|Persons aged between 50 and 64|
|Persons aged 65 or above|
|Persons with chronic health problems|
(5) of (i) the quantity of nasal SIV procured by DH and the amount of expenditure so incurred and (ii) the respective numbers of persons from the various groups set out in the aforesaid table who received such SIV, since April last year; whether it has compared the efficacy of injectable SIV with nasal SIV, and whether it will switch to using nasal SIV in providing influenza vaccination services for children;
(6) of (i) the quantities, general expiry dates and the stock to date of the SIV procured and (ii) the quantities of expired or damaged SIV discarded, by DH and the Hospital Authority respectively in each of the past five years; and
(7) whether it has stipulated in the procurement contracts for SIV that the Government has the rights to (i) return to the suppliers a certain quantity/percentage of unused vaccines and (ii) adjust the quantity of the vaccines procured on the basis of actual needs; if so, of the quantities concerned?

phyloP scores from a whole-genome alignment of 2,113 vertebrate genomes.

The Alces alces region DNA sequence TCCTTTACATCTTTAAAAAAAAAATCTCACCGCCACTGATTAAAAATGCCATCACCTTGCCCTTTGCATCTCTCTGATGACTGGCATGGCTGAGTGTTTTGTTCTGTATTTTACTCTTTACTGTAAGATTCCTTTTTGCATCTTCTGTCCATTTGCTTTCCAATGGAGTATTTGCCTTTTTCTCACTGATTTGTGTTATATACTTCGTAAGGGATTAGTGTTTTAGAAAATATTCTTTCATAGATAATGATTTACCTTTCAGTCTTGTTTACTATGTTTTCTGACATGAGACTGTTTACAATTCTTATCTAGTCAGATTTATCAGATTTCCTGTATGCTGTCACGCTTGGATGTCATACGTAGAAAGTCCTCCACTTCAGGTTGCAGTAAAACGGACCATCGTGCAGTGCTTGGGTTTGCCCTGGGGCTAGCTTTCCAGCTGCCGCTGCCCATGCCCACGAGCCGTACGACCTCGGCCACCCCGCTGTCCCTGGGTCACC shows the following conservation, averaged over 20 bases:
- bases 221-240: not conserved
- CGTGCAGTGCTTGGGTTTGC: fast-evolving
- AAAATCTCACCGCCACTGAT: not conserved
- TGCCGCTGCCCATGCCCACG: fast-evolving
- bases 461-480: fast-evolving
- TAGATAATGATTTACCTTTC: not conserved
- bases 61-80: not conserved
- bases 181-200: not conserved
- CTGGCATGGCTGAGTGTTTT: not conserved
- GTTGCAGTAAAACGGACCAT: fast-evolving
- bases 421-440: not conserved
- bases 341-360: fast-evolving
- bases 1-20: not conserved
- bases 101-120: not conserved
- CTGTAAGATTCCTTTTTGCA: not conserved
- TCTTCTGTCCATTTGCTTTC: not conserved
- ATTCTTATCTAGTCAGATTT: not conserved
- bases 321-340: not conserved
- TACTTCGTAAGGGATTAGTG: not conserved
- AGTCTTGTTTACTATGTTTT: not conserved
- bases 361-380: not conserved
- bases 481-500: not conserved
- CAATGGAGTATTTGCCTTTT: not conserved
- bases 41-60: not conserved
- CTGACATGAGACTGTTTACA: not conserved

Vaccination is one of the effective means to prevent seasonal influenza and its complications. It also reduces the risks of flu-associated in-patient admission and mortality. Therefore, the Government has all along been encouraging the public to receive vaccination as early as possible. Under the Government Vaccination Programme (GVP) and the Vaccination Subsidy Scheme (VSS), the Government provides free and subsidised seasonal influenza vaccination (SIV) respectively for eligible high-risk groups. To increase the SIV coverage rate among school children, the Department of Health (DH) launched the School Outreach Vaccination Pilot Programme (Pilot Programme) and the Enhanced Vaccination Subsidy Scheme Outreach Vaccination (Enhanced VSS) under the VSS in 2018/19 to actively assist schools and private medical practitioners in organising outreach influenza vaccination activities at schools. In consultation with the DH, the reply to the seven parts of the question is as follows: